Incomes of the most popular streamers can reach over $100,000 dollars a month, and even the less successful hosts earn many times the average salaries of college graduates in China. Many of these internet celebrities originally come from the working class, but through their popularity are able to obtain rich and lavish lifestyles. Their situation is in stark contrast to the rest of China’s population, as there is very little social mobility in terms of wealth, as the working class do not have the same educational and professional opportunities as the wealthy, who have stayed rich for generations. In fact, many of these working class viewers even impede their financial prospects, as they donate significant portions or even the entirety of their salaries to their favorite live streamers.

This seemingly irrational behavior is caused by the desire to keep one of their own rich, since the working class audiences are well aware that they could never reach those levels of financial success themselves. Furthermore, they are drawn to the live streams to feel less lonely: the changing economic and geo-social makeup of China, especially through increasing urbanization, has left many young people disconnected from their families and communities, and isolated in large but lonesome cities.

The live streams are an attractive form of escapism: hosts mostly stream boring content, like eating on camera, chatting, or simply going about their daily commute. Nonetheless, in some cases viewers tune in for up to 8 hours at a time, spending their entire day in virtual company with likeable hosts.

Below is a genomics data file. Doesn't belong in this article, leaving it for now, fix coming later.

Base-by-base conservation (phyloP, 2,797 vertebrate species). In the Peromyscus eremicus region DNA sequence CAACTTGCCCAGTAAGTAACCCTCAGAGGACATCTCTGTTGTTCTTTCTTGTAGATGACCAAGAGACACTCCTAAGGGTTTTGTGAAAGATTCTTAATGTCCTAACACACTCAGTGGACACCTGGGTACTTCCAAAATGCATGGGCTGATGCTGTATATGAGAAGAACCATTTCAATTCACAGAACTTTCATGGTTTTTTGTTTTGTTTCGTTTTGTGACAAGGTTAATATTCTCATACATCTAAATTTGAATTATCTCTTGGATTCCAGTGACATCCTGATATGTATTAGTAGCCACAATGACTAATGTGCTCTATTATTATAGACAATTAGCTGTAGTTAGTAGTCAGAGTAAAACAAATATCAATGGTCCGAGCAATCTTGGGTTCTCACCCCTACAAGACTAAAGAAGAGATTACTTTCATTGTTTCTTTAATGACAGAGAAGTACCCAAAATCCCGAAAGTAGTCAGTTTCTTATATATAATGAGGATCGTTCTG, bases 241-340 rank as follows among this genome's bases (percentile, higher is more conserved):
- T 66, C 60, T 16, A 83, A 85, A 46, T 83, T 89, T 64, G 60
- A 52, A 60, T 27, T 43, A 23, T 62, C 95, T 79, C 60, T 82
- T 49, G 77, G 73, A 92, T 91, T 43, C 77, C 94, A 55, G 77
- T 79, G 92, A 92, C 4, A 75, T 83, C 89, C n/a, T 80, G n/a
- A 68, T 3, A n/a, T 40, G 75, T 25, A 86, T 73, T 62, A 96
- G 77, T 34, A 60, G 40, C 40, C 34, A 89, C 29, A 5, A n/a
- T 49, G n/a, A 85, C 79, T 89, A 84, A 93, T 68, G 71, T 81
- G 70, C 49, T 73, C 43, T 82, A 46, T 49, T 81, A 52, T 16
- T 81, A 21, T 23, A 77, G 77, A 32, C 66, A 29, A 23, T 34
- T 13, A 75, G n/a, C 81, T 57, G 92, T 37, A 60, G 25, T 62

This particular medium, however, is very unique compared to other popular forms of internet content. Live streams are transient: the video is not recorded or uploaded for potential later viewing, all that exists is the here and now. In Internet Celebrity: Understanding Fame Online, Crystal Abidin writes that such “always-transient content” is “largely motivated by the followers’ cultivations of perpetual ‘FOMO,’ or the ‘fear of missing out.’” The immediacy creates a sense of exclusivity, and heightens the effect of virtual connection between the audience and the hosts.

Can Arendt’s conception of work and labor be applied to this occupation? Live streams do not have inherent market value or practical use. Instead, they are an evolution of other kinds of internet visual content (pictures and videos), which can be viewed as art and are often judged to aesthetic standards that resemble the approach to artistic products. In this case, lack of usability can also be viewed as proof of artistic status. However, the transience of live streams complicates this category. While the hosts technically create something new, the durability lies not in the content itself but in the audience that the content generates. The direct product, the stream, gets consumed in its very process of creation. There is no “true reification,” so this supposedly artistic project becomes a labor process of toiling every day on the clock, the live stream both becoming the means to an end and an end itself that must be repeated ad infinitum.

In this vein, the categories of “labor” and “work” appear insufficient. Perhaps, we should take the new types of vocations that the internet has brought about, such as live streamers, seriously. A different conception of work may be in order.

Ria Golovakova is a senior at NYUAD, majoring in Literature and Creative Writing. She is interested in exploring and writing about the many manifestations of modern culture and how the forces that shape society today may differ from those of the past.